Most people would are surprised when they hear that 768 million people don’t have access to clean water. That’s twice and over the population of the US, and 50% more than that of the European Union! Something as simple and basic as access to water is denied (or greatly hardened) for them. Italian designer Arturo Vittori and Swiss architect Andreas Vogler learned this first hand when they visited Ethiopia, where people have to walk miles and miles for clean water.

Vittori and Vogler acknowledged this problem, and, through their firm, Architecture and Vision, have come up with a potential solution: drawing water from thin air. WarkaWater, which is named after an Ethiopian fig tree, is composed of a 30-foot bamboo frame which can be relatively easily and sustainably built, containing a fog-harvesting nylon net that can be easily lowered for repairs and to allow communities to measure the water level. A simple and effective solution.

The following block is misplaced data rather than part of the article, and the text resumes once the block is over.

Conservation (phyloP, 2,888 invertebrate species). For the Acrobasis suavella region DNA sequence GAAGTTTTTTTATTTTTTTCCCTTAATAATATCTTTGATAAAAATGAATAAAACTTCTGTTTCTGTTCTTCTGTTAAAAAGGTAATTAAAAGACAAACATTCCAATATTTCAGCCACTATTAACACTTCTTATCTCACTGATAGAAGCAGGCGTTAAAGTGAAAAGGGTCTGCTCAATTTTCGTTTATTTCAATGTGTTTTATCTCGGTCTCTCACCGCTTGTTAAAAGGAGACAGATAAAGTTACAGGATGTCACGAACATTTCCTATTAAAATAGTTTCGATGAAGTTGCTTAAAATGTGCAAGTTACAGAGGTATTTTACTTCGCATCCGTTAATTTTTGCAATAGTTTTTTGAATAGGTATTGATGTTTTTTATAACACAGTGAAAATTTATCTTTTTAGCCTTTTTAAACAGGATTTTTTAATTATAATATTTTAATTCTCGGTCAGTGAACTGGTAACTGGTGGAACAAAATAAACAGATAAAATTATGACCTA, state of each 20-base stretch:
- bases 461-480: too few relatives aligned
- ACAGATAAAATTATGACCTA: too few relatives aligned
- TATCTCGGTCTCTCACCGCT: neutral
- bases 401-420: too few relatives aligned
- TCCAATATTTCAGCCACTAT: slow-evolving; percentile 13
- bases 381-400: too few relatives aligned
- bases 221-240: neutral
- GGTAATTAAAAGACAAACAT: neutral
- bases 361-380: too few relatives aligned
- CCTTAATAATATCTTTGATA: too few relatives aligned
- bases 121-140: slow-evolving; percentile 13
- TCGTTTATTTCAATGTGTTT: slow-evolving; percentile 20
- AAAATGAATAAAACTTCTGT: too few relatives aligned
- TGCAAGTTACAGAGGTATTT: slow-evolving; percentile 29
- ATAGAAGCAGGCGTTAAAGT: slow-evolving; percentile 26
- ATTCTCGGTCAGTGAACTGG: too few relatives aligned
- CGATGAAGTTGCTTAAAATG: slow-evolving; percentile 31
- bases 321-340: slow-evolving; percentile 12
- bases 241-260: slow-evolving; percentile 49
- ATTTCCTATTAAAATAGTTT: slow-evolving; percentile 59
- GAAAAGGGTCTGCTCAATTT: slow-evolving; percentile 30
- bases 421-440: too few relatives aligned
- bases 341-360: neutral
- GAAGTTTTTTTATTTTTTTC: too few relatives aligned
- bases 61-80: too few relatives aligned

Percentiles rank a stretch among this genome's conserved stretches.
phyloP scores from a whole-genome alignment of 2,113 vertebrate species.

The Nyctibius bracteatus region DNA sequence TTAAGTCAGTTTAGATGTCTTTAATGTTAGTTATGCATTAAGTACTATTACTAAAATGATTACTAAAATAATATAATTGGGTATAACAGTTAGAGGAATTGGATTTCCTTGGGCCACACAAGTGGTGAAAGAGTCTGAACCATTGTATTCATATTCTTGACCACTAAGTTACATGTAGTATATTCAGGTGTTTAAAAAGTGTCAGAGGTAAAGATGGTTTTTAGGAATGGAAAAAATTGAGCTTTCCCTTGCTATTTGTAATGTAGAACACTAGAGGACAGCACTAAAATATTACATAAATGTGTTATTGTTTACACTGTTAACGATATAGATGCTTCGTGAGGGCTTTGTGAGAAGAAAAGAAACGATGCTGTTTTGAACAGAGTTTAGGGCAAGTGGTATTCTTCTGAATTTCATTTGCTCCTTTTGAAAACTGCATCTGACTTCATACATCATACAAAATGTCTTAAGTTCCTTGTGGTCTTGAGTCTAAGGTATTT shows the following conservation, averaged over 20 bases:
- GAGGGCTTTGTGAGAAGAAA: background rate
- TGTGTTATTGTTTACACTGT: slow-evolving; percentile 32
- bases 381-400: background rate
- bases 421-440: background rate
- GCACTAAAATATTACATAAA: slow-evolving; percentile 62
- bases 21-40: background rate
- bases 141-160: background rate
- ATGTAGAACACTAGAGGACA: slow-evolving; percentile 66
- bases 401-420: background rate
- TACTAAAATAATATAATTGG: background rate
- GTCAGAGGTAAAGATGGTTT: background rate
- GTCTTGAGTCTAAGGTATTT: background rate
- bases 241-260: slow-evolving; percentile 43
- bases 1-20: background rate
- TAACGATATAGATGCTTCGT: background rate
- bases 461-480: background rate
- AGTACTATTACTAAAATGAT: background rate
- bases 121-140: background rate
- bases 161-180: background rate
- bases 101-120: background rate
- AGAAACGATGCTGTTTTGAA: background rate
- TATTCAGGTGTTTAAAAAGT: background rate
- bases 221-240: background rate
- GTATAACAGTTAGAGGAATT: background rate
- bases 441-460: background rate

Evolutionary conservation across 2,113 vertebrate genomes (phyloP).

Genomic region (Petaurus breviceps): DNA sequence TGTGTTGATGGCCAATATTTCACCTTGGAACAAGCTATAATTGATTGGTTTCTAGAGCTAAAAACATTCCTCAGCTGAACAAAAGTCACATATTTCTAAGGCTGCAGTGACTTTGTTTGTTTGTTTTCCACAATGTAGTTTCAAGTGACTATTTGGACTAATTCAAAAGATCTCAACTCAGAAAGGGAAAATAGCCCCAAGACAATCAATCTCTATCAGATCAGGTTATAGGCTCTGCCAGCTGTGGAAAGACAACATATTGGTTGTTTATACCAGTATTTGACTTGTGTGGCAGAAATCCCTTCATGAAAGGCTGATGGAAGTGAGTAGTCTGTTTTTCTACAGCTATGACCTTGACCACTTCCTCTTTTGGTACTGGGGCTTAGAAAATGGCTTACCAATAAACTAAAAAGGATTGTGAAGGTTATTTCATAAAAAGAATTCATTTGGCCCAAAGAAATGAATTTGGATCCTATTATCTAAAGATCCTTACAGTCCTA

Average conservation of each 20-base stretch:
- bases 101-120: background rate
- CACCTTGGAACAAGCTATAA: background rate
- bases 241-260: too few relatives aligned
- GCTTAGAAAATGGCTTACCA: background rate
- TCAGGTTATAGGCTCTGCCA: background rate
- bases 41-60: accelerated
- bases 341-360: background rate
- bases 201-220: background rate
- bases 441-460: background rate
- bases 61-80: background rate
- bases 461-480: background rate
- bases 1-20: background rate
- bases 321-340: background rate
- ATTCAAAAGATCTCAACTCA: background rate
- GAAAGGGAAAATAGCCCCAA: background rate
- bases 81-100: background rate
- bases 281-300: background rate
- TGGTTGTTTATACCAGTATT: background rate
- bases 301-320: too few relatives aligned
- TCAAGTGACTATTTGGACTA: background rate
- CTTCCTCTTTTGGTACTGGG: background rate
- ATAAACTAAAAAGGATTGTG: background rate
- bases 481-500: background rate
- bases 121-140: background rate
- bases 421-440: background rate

Now, gathering water from this type of construction is hardly a new idea. MIT researchers have been working in Chile for years trying to find a suitable solution. Peruvians have developed some technologies as well, and the list goes on and on. But so far, the only technologies that have shown some signs of success have been simple, and low maintenance.

This is where WarkaWater could shine – since it’s quite low tech and requires little maintenance, it could be ideal for the harsh environment of the rocky Ethiopian plateau. Each water tower costs $550 if produced individually, and the price could drop significantly if they were mass produced; for this price, it would gather an estimated 26 gallons of drinkable water a day – enough for a family of seven. It also requires limited knowledge from the users.

“Once locals have the necessary know-how, they will be able to teach other villages and communities to build the WarkaWater towers,” says Vittori, who is already working on WarkaWater 2.0, an upgraded version that may include solar panels and LED bulbs to provide light after dark.

The only problem, as usually is money. The two are currently trying to raise funds to start producing these towers in Ethiopia next year. And WarkaWater could also prove useful in other areas, like deserts, where water availability is also a huge problem.

Enjoyed this article? Join 40,000+ subscribers to the ZME Science newsletter. Subscribe now!

Like us on Facebook